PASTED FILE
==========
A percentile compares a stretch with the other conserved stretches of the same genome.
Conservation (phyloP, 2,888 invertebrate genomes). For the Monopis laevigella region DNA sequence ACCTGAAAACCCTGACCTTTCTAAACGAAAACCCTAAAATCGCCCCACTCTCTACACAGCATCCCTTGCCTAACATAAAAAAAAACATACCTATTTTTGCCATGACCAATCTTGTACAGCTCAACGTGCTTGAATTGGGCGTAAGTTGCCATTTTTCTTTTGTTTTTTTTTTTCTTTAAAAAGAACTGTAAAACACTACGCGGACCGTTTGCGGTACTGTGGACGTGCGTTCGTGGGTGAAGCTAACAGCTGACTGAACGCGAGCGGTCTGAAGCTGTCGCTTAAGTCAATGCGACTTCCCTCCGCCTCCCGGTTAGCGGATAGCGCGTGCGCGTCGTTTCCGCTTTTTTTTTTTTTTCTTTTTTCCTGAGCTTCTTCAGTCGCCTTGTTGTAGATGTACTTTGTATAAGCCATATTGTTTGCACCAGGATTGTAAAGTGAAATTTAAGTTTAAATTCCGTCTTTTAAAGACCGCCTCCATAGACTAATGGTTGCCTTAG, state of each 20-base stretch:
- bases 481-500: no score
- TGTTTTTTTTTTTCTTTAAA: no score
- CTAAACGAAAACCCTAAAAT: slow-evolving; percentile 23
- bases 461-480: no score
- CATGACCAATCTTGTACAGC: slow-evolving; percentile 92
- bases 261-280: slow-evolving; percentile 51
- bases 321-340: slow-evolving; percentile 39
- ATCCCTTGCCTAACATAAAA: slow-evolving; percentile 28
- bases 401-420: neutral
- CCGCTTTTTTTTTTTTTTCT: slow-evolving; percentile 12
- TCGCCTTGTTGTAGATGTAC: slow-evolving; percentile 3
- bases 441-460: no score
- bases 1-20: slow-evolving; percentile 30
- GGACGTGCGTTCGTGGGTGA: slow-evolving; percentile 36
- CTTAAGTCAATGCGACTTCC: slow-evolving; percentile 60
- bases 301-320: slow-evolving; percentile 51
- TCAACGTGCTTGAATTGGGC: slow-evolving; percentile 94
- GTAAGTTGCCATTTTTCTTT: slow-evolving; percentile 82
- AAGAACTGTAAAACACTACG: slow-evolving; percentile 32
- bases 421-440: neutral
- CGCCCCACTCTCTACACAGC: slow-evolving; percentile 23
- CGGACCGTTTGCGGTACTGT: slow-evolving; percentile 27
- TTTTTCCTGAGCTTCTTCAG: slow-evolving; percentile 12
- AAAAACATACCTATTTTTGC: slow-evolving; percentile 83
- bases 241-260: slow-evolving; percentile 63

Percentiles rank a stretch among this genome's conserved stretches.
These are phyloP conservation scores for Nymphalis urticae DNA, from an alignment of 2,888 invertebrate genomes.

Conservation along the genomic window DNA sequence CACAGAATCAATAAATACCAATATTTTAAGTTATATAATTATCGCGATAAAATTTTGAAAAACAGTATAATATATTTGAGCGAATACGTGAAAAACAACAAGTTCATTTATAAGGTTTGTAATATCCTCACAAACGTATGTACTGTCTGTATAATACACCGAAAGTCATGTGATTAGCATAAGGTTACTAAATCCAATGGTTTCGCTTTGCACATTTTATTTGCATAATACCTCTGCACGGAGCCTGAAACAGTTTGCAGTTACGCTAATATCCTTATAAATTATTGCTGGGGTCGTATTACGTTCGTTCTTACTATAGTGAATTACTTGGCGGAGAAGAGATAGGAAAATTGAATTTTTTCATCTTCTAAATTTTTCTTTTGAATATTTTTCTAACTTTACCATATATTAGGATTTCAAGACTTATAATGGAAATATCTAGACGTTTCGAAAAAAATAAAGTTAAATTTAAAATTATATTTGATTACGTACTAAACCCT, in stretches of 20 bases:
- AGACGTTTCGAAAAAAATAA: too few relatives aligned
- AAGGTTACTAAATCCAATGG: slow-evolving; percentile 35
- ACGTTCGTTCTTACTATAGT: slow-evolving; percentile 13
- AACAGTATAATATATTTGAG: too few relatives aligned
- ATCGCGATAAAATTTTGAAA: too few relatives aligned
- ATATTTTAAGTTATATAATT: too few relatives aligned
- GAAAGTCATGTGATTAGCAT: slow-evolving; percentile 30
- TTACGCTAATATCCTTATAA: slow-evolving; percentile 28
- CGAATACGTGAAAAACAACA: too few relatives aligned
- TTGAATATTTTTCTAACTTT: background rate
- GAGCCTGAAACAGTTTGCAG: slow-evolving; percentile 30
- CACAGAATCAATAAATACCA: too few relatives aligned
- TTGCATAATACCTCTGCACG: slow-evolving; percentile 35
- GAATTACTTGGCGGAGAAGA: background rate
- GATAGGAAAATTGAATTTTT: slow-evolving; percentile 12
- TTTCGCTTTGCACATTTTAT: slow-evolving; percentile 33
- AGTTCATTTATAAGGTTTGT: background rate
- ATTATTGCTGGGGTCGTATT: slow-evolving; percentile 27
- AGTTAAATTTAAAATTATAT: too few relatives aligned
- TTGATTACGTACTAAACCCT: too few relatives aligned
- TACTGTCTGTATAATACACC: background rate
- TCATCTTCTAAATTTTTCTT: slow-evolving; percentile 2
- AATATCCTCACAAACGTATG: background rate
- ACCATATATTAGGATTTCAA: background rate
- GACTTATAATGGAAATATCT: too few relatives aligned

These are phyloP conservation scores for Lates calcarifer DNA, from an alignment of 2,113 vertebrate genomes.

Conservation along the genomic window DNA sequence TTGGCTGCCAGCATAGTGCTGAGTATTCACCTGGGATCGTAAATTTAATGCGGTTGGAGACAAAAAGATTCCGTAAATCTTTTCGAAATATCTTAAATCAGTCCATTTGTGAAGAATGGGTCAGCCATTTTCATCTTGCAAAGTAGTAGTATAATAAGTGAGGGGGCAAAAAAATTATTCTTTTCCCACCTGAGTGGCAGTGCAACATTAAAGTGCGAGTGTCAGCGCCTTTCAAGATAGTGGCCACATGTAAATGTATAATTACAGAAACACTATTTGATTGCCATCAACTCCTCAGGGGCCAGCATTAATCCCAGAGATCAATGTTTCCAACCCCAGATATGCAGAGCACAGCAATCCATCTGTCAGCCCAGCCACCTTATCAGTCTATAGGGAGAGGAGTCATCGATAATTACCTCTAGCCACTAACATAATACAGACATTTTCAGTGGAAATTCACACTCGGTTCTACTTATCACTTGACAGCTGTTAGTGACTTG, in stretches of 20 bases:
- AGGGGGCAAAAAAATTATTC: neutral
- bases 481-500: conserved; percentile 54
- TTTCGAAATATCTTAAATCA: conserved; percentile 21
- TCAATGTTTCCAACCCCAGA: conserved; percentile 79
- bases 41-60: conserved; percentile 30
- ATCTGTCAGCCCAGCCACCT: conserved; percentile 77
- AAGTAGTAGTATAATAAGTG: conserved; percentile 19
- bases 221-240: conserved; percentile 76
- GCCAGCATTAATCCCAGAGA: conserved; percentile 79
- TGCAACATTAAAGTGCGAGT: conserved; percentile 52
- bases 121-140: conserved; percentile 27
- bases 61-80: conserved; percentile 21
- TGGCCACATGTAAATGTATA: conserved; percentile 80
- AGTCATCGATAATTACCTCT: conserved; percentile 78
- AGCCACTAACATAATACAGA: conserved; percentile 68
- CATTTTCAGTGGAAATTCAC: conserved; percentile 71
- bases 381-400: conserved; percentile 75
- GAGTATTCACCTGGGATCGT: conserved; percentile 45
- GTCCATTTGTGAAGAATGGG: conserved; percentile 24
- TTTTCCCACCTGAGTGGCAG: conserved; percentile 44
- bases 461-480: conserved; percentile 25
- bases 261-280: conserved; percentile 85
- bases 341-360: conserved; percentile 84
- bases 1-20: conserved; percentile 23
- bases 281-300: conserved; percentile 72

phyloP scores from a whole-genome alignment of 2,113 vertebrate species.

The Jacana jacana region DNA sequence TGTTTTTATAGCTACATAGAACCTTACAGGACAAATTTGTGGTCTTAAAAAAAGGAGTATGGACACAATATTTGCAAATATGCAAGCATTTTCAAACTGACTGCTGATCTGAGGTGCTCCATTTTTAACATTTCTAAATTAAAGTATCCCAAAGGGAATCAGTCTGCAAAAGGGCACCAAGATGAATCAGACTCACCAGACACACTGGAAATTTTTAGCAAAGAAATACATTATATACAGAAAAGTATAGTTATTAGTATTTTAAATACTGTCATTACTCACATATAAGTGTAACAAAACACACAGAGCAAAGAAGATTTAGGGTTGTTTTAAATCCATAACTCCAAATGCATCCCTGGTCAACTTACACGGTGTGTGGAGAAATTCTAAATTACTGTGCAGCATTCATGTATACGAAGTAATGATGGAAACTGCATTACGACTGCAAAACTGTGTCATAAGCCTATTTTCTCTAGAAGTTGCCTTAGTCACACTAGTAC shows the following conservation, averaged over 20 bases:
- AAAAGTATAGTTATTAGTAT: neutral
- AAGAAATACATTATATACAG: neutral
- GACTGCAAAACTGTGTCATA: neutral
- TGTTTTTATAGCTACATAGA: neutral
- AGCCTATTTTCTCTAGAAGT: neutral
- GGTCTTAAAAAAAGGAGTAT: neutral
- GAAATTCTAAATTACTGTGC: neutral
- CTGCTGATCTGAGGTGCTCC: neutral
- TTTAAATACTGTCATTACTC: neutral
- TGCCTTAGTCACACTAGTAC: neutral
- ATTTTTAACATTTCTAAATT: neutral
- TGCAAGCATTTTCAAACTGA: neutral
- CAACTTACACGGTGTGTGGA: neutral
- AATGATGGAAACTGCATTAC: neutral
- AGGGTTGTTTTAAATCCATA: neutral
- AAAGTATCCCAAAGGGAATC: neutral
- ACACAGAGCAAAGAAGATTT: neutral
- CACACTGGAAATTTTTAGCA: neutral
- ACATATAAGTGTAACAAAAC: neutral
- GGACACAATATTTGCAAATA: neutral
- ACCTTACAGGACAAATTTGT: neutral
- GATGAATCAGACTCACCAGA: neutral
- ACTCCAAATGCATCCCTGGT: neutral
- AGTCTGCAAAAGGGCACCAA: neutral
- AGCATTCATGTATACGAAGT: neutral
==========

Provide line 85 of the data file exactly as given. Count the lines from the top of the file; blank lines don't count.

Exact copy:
- AAAAGTATAGTTATTAGTAT: neutral